Villagers new album The Art Of Pretending To Swim is no exception, but exceptional indeed. With an obvious indicator that Conor O’Brien has evolved even further musically. Far away from drowning in the attempt to capture his inmost being as well as societal observations. Instead, swimming to various islands that enabled him to let his ideas bloom. Synthesizers, gorgeous samples and plenty of irresistible grooves all within reach in his attic studio in Dublin. After the introspective nature and intimate soundscape of 2015’s Darling Arithmetic, Conor O’Brien ventures forward a great leap out of that atmospheric picture to gently pull us towards an overall more upbeat, but equally emotional complexity on his latest creative endeavour. The evening sunlight is already gently falling onto the street and into the corner of the room where we sit down with the Villagers mastermind in his label’s office in Berlin. The warmth of the day taking its last breath outside. Slowly vanishing by the minute while the comfort of the sofa is at least as pleasant as our upcoming conversation. In order to be able to make The Art Of Pretending To Swim, Conor O’Brien has – most certainly – mastered various arts along the way. Additionally to these processes, the art of telling us all about the making of the album, including his production skills, embracing the art of sampling and reimagining words.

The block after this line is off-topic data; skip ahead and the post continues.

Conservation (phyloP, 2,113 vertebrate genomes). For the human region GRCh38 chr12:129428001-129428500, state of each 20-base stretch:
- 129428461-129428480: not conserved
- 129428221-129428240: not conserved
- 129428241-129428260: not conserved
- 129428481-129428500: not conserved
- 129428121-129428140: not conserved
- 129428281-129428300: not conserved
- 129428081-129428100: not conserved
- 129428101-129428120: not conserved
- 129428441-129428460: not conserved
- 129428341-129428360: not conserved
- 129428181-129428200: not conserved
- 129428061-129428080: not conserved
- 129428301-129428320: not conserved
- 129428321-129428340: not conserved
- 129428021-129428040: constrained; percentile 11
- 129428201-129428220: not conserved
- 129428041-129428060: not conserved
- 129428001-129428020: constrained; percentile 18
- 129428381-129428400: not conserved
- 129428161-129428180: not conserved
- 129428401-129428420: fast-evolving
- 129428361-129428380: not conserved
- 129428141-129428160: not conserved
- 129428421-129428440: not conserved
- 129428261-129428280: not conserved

The art of production

‘By the time I properly started writing the album I had much more of an understanding of production. I had learnt all of that the previous year. I got quite heavily into getting better at the studio work. All the production work and remixes I did for other artists totally helped me to push myself further. When I did the Paul Weller remix of ’She Moves With The Fayre“ there were certain production things which I did on that remix where I realized – fuck I should have been doing that for the Villagers stuff. Then I had to go back and re-do half of it.’

‘With this record, I would say technology was flirting with creativity. Actually, I was trying to make them get along as much as possible. That took a long time, but I got there.’

Sometimes I separate the production and the songwriting. Maybe the magic points are when they all just become part of making the song and then you don’t really know the difference between writing the lyrics and tuning the snare drum. It’s all just one expression. That’s the aim I think. Making the whole thing work as a tonal piece of emotion.’